If you’ve ever set up a WordPress blog site then you’ll know that the default themes (in 2014 at least) are not too bad. Unfortunately many people never get beyond those themes, not even changing the headline picture and certainly never investigating the many thousands of other themes there are out there.
The first thing to consider is the layout. 2 column, 3 column or 4? Widgets or not (what are widgets anyway?) Loads of colours or just a few? Think about the image you are trying to portray. An artist or photographer – someone who works with colours will possibly want a really colourful theme or just a plain one so that nothing is distracting from their work. A business might already have selected company colours and just want their website to reflect those – this is when you’ll need a theme which allows you to select exact hues and shades rather than just red, green or blue variations on a basic idea.
Of course, for the dedicated CSS & PHP programmer, changing any colour might just be a matter of rooting around in the .css files, or it may be a matter of paying someone to do it for you, but many of the premium WordPress themes available allow you to do this from a control panel making it easier for anyone to select background and font colours to something of their own choosing.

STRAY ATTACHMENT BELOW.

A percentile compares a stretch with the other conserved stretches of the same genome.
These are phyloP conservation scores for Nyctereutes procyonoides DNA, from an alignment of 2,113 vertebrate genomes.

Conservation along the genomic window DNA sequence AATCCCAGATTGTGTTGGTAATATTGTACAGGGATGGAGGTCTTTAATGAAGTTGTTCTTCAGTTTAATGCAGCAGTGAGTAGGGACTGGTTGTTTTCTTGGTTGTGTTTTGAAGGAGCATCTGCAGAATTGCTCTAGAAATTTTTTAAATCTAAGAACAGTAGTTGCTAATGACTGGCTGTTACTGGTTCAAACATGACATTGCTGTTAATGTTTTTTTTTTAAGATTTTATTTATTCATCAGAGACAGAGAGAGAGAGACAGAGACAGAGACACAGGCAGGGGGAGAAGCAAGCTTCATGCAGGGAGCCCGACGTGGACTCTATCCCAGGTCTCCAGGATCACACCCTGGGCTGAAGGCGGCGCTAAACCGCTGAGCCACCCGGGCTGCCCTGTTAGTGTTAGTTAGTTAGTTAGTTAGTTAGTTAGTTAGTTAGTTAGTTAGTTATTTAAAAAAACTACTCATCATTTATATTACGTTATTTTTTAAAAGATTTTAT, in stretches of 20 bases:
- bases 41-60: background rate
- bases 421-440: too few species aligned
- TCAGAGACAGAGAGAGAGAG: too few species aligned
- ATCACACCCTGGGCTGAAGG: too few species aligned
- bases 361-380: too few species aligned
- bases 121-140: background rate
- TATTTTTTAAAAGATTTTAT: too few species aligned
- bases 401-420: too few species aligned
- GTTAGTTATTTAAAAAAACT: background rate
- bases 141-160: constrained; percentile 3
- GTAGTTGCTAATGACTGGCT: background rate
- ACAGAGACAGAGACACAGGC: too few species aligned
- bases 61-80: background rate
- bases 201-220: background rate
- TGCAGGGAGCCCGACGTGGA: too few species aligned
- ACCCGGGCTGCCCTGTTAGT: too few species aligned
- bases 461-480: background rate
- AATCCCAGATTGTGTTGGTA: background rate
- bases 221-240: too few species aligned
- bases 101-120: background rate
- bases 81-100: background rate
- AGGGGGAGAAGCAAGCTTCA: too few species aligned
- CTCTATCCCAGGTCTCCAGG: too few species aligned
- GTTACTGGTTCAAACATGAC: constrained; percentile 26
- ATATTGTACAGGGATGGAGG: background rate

Another advantage of a premium theme is that fewer people will be using it. As a rule, marketers, especially at the novice stage, are reluctant to spend too much money on something that they think no one will pay attention to, but people do notice these things and ‘me too’ themes will get spotted and commented upon. It is worth spending a few dollars more to get something that is unique and can be tailored to what you want. If you’re not sure to begin with, see if a premium theme that you like has a free version (limited selections or layouts, sellers banners or links) that you can at least try with your ideas, before you splash out for the full version (which is what I’m doing on this site).
Your blog is your showcase, so make the theme something that people notice – for the right reasons.
PS: A widget is a piece of code that allows extra things to happen, usually in the right side column. So the sign-up, categories, recent posts and my request for you to join in, are all widgets of different types. Some are built into WordPress and some are extras through plug ins or part of the theme. More on plugins in another article.